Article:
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Nintendo DS Review: Puzzle Quest: Challenge of the Warlords

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While it may seem bizarre that wizards could take out armies of plague rats through a game of matching colored pieces together, that is exactly the premise of Puzzle Quest: Challenge of the Warlords. Thankfully, the crazy spin on what is at heart Bejeweled offers up a great portable time-killer and one of the most unique game play experiences offered so far this year.

Using the touch screen, players can switch the positions of two pieces on the game play field while in battle. Aligning three similar icons will remove them from the field and grant players with elemental mana to cast spells, extra experience points, gold to buy enhancement items and direct attacks to the opponent’s hit points. Battles are turn-based so Puzzle Quest requires players to think multiple steps ahead to avoid running into a situation that benefits the opponent.

There is actually a lot for players to do, all built around the extremely simple premise. A storymode features an overhead map, shops, quests and different territories to navigate across, a single-player mode that allows players to jump straight into a CPU match and wireless multiplayer for two players that deceptively offer up hours upon hours of game play. Much of the charm in Puzzle Quest is in the individual characters a player raises and outfits as they level up through the course of the game, and with all of the item options, experience to gain and strongholds to build, the replayability of the title is near limitless.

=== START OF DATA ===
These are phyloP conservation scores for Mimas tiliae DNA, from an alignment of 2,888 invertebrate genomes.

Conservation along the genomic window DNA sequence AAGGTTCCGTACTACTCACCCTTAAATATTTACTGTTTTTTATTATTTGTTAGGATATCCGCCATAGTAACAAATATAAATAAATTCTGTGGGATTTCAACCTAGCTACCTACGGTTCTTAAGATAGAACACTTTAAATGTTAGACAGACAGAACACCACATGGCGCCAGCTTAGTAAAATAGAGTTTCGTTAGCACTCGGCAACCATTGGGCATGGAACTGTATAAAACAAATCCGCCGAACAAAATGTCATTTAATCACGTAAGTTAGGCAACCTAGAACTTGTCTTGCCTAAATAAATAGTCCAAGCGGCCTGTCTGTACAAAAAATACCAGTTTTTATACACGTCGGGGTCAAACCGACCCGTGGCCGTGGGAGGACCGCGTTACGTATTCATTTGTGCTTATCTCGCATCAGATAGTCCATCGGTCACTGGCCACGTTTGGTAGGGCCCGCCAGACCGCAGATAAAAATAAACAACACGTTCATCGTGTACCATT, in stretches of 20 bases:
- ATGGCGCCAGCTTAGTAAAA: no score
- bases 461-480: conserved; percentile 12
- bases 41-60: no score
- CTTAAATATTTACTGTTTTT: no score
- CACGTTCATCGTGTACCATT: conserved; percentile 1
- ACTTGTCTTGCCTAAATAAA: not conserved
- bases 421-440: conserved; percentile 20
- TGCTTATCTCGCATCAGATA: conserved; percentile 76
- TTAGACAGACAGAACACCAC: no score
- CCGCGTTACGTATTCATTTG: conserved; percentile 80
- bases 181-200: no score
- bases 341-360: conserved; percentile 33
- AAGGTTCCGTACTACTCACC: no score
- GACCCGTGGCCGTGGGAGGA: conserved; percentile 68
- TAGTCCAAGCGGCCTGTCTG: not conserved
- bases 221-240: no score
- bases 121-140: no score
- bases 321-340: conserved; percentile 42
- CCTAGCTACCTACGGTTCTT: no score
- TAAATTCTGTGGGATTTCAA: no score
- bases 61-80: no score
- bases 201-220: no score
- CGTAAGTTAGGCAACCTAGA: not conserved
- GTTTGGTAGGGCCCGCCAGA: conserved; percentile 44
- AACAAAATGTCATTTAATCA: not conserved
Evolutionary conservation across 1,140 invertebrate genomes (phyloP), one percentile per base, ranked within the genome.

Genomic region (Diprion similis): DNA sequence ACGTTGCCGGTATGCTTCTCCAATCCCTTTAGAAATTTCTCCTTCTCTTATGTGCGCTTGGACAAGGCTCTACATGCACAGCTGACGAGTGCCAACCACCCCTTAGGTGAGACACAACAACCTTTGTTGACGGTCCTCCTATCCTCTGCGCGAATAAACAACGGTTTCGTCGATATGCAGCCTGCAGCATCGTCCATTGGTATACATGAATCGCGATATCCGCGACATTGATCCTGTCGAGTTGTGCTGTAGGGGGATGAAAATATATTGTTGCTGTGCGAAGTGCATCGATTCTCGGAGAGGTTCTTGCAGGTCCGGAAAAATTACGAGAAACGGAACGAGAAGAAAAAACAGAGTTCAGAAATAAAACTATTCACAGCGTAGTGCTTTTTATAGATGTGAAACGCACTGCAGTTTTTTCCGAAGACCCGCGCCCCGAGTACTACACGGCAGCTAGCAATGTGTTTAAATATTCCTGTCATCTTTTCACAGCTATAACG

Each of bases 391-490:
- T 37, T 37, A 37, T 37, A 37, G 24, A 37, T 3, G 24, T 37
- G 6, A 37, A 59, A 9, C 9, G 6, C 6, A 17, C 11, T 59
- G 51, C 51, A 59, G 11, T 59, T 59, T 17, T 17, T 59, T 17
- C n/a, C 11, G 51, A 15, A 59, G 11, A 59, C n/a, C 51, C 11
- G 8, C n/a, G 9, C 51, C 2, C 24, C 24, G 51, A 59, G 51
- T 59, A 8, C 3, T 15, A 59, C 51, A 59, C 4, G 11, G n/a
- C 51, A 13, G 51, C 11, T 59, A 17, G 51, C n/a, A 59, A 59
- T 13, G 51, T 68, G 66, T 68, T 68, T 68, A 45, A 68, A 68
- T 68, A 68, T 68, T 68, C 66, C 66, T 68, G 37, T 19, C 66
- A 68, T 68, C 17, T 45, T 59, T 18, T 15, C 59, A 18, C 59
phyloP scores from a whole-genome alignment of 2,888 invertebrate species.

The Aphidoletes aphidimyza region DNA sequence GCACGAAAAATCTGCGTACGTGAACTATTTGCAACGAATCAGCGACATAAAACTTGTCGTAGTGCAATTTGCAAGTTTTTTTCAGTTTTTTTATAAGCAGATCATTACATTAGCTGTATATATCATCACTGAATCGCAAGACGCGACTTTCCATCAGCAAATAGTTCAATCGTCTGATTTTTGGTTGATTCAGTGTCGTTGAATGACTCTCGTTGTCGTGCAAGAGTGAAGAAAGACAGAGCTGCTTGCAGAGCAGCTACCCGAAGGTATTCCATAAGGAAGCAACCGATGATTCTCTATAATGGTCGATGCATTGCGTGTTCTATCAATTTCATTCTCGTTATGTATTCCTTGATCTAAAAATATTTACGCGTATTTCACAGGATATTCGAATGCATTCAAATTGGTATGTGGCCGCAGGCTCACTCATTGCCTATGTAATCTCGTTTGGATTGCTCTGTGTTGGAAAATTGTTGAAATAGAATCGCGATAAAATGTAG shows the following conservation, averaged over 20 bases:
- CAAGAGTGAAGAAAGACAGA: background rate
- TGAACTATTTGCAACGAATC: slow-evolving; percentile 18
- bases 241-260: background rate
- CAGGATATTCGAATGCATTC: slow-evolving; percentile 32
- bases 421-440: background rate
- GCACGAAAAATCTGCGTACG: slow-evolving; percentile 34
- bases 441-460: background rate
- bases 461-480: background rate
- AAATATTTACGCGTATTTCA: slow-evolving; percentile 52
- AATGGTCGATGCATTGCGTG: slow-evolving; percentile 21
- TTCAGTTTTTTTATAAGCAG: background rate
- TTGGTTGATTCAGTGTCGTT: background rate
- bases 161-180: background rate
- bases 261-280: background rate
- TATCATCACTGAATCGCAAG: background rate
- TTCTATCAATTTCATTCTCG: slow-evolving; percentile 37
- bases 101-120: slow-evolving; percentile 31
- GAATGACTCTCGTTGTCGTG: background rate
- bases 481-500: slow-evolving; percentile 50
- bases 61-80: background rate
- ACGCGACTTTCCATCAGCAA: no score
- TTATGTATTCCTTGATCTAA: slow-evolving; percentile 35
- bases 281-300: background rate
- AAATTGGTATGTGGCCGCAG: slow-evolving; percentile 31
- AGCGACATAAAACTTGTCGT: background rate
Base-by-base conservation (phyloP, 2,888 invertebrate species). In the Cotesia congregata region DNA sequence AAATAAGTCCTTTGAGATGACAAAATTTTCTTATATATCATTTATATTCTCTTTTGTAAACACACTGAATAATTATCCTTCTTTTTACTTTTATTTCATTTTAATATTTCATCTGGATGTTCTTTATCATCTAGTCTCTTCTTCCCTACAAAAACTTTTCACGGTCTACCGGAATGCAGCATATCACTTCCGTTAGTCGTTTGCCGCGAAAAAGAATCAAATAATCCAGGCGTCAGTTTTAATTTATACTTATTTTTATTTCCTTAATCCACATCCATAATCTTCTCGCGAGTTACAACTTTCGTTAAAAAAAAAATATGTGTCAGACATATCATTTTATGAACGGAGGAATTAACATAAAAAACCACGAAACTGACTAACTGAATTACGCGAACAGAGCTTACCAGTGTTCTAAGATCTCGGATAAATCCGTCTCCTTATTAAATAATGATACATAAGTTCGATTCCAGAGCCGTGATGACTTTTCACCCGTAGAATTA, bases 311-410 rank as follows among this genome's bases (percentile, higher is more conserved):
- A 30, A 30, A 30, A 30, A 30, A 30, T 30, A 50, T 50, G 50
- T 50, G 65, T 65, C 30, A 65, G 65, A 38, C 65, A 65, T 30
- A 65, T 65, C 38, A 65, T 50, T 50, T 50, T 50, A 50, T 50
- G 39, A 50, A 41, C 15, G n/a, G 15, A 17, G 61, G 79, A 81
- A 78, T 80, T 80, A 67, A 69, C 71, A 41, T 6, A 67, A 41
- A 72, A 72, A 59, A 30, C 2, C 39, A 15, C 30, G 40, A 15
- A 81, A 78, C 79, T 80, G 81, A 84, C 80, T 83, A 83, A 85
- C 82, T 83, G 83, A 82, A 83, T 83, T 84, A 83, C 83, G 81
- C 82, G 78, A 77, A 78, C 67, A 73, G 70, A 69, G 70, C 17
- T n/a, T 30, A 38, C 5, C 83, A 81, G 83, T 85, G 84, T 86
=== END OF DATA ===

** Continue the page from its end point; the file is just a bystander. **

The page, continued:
This lasting appeal and unique play on what is one of the world’s most popular casual games really gives Puzzle Quest its bang for the buck. While, very fortunately, the title holds up strongly in the game play department, it isn’t as polished as a number of other DS titles, most notably in its weak sound and repetitive, generic music.

Although many of them get recycled quite often, the character portraits feature a decent amount of detail. Other than that, though, every other graphic in the game is as simple as the game play itself. The biggest disappointment graphically is the lack of any real detail in the worlds presented in the quest mode. It’s a bit nit-picky, but when 90 percent of the title is spent starring at small orbs, very little stands out in the visuals aside from the dialogue art.

Much akin to Bejeweled, usage of the mouse when played on the computer, Puzzle Quest finds a perfect substitute in the Nintendo DS’s touch screen. Switching puzzle pieces, navigating the maps and activating spells or purchasing goods couldn’t have been made any easier. Occasionally players may accidentally touch a section of the play field they don’t intend to, but after extended bouts of game play, this only happened to me a couple of times.

It’s hard to do an extensive review of a title that is so simple, but in text, it’s hard to do Puzzle Quest: Challenge of the Warlords any justice – it has to be experienced in order to be understood and enjoyed. With its quick battle mode, the title is a perfect way to whittle away 15 minutes on the road and with its adventure mode, players can spend hours micromanaging their character let alone battling. Puzzle Quest is definitely the ticket to draw RPG fans and casual gamers alike to the Nintendo DS and definitely shouldn’t be overlooked.

Puzzle Quest: Challenge of the Warlords is rated E10+ (Everyone 10 and older) by the ESRB for Suggestive Themes. This title is also available on: PSP .

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  • http://www.breakingwindows.com/ Ken Edwards

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